The United States has identified Al-Shabab, as “an Al-Qaeda inspired Islamist group.” However, as always in Somalia, nothing is ever that simple. Somalia is seen within by some in the United States as another territory in which to fight “The War on Terror”, a view that is not held by the rest of the world.  To call “The Transitional Federal Government” (TFG) a national administration is to be seriously misled, it is another militia group with limited support, within the conflict-zone that is Somalia.  For most Somalis the TFG is just another militia, which they see as being controlled primarily by the Darod clan.  The fact that the TFG had conducted operations with Ethiopia, Somalia’s traditional enemy, in 2007 and 2008 ensured that they would not enjoy universal support.  In fact the TFG “President” and other leaders moved to Mogadishu in January 2007 with Ethiopian military support. The United States appears to be making the same mistakes that it has made in Afghanistan.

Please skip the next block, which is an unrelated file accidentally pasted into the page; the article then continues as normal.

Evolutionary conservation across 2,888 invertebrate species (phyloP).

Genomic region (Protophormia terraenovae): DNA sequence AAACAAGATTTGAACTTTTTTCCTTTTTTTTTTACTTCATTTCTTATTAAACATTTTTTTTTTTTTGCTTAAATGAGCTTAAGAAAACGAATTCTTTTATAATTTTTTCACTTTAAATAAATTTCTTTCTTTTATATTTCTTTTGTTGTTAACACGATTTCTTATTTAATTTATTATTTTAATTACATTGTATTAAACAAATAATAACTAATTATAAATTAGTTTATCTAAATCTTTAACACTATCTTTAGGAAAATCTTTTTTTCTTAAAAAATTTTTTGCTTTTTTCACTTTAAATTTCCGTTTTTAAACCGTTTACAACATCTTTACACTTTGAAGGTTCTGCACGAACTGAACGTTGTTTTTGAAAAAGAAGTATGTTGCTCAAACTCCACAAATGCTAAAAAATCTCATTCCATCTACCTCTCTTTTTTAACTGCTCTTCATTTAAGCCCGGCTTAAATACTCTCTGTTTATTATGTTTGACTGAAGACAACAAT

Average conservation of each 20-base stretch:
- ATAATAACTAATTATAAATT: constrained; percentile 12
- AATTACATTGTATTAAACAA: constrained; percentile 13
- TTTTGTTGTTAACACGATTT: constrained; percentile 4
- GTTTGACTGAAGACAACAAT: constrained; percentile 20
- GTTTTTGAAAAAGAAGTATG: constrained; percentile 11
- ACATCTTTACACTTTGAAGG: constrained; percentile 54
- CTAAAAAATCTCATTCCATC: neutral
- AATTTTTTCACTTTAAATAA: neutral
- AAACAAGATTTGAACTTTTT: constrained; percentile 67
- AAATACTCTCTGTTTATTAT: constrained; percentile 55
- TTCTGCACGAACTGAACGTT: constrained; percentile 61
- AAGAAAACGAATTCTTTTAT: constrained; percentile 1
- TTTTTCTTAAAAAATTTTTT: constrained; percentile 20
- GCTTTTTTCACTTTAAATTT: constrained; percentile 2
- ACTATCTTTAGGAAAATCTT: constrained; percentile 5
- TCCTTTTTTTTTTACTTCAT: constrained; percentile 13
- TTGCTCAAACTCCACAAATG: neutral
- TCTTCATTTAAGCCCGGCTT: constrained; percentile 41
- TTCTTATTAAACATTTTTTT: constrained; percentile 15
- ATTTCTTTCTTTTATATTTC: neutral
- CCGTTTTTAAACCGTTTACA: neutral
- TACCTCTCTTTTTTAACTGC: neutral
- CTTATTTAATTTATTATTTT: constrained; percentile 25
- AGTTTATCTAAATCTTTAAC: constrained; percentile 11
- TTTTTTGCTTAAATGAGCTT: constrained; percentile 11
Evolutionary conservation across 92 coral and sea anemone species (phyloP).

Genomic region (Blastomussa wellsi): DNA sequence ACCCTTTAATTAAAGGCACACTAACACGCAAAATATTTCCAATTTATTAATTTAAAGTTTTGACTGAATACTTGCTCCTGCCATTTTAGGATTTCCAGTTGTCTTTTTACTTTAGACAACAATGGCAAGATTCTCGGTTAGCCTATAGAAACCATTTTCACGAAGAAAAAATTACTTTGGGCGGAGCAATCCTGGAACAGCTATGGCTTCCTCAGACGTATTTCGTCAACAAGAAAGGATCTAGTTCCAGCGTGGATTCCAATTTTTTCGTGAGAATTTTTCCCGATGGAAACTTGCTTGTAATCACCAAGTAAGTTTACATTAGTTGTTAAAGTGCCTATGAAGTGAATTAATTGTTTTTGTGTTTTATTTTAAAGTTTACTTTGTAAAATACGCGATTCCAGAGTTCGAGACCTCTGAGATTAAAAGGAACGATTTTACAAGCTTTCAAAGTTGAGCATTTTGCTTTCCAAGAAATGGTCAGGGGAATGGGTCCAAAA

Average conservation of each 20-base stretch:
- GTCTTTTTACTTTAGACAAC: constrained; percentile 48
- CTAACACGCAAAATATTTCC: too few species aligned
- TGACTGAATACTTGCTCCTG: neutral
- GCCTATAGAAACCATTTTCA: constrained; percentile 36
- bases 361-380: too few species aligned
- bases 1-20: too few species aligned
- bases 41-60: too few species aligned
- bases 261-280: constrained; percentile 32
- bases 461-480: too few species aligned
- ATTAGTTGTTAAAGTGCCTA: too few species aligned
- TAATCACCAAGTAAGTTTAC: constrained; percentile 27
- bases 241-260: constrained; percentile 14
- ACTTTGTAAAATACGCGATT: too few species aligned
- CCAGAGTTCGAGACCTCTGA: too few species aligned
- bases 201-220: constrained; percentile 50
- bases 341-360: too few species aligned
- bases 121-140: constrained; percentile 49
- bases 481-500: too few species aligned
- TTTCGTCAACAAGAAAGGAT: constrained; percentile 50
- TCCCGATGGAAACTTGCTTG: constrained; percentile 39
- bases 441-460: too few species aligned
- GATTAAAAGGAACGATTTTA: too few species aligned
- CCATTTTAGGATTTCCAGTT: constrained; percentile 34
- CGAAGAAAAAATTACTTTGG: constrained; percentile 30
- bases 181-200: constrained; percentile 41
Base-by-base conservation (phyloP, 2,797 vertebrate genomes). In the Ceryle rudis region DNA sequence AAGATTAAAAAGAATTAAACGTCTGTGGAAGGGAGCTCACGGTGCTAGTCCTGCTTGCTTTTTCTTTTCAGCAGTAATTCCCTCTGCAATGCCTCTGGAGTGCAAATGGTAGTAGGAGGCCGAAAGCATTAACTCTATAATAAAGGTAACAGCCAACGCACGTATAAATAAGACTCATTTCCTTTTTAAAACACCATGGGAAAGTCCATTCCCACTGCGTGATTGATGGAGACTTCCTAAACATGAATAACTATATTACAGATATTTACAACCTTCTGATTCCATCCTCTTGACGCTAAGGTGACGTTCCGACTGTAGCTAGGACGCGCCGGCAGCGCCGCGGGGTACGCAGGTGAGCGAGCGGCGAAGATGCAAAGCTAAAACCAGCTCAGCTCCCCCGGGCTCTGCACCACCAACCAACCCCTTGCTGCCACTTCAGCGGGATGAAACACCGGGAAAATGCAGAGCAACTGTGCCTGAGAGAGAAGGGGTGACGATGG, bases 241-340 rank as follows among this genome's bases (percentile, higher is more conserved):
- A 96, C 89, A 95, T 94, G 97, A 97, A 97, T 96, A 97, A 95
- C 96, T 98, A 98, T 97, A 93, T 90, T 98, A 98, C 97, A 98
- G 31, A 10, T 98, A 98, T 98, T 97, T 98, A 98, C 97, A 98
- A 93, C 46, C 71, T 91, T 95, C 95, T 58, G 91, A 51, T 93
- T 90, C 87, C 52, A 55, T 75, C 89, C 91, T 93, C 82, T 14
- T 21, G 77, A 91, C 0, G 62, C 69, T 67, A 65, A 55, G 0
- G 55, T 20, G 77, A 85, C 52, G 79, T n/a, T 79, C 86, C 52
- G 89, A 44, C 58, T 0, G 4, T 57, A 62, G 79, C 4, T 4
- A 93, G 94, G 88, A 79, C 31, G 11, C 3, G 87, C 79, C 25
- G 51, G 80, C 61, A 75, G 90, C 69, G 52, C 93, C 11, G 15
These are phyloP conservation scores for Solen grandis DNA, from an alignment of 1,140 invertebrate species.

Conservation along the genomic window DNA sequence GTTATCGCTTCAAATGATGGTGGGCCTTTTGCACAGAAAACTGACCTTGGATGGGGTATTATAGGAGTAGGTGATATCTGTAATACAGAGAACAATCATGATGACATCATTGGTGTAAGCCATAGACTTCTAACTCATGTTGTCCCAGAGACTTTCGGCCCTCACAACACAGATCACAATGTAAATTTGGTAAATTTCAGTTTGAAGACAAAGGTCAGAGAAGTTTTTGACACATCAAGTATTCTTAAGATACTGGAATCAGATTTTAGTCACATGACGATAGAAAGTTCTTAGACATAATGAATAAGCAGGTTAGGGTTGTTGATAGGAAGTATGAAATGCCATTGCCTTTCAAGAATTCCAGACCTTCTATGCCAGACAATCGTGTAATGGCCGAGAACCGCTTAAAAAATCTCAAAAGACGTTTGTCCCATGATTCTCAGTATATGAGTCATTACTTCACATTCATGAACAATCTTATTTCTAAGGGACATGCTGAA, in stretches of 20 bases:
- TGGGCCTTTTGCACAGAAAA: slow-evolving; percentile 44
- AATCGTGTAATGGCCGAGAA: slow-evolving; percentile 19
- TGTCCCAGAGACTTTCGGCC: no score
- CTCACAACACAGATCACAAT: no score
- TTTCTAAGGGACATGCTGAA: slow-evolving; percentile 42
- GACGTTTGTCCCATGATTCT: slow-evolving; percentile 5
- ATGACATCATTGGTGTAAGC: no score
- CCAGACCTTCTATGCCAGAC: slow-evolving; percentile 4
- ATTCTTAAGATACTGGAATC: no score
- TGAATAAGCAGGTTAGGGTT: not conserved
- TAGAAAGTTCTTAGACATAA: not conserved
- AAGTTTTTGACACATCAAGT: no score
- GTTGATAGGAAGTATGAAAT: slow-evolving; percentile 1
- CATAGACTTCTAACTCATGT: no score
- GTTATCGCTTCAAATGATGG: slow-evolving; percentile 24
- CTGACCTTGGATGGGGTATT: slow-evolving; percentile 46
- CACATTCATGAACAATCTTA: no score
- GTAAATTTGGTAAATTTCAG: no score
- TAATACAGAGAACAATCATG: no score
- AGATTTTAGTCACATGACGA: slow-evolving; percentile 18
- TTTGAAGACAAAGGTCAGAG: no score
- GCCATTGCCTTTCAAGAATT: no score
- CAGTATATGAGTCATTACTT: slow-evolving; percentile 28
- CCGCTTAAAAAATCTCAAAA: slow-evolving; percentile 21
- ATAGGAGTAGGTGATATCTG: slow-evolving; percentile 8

During the Ethiopian invasion of Somalia the United States gave military support; on 7 January 2007, a US Air Force AC-130 gunship attacked Hayo village near Afmadow town, killing at least 30 civilians.  The United Nations Office for the Coordination of Humanitarian Affairs (OCHA), also said that “there were also unconfirmed reports of casualties around Bargal in Puntland, following the reported US military airstrike on the area on 1 June 2007.”  On the 1st May 2008 a US air strike on Dusamareb, was alleged to have killed at least 11 people, including Aden Hashi Ayro, a leader of Al-Shabab. U.S. military attacks continue, on the 14th September 2009 US helicopters shoot dead Saleh Ali Saleh Nabhan in Southern Somalia, he was linked to the Al-Shabab movement.  Al-Shabab is of course an unpleasant group which wishes to impose a very strict form of Islamic law on Somalia. But, it is merely one of the many militias that fights over the ruins of Somalia. They do have the interesting idea of banning bras and lashing women who by wearing such garments, “deceive men”.  They obviously have a thing about women with mobile beasts.